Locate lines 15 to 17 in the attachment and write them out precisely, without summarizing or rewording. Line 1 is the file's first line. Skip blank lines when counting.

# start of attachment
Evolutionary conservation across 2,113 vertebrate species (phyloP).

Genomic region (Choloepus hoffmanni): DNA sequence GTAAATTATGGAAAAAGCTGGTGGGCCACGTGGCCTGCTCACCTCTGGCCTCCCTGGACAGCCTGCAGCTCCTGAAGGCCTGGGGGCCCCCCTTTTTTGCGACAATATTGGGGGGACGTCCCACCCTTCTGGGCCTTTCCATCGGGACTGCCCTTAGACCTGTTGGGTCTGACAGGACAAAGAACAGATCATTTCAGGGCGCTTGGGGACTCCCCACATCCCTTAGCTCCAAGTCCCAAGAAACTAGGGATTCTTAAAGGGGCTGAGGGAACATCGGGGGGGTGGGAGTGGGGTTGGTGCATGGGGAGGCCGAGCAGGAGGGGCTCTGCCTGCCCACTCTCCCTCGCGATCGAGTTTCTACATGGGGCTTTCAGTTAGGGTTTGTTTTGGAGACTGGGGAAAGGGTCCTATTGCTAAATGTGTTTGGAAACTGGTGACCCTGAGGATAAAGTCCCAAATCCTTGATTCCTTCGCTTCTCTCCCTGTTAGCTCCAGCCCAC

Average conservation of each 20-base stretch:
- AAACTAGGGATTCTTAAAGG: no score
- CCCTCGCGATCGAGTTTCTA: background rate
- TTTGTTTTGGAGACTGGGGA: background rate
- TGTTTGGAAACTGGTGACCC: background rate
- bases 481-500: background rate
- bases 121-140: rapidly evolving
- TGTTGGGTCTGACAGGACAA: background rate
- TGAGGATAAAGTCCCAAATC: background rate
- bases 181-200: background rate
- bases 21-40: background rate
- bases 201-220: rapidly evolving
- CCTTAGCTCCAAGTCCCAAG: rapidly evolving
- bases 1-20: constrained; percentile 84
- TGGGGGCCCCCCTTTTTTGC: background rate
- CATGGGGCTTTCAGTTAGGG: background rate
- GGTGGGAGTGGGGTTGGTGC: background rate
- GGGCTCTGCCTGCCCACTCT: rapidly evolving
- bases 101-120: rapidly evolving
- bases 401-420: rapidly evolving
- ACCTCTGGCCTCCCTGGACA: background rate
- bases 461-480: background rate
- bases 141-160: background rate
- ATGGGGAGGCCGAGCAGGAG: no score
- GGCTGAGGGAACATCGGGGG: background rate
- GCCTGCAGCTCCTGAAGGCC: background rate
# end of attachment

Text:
- CCTTAGCTCCAAGTCCCAAG: rapidly evolving
- bases 1-20: constrained; percentile 84
- TGGGGGCCCCCCTTTTTTGC: background rate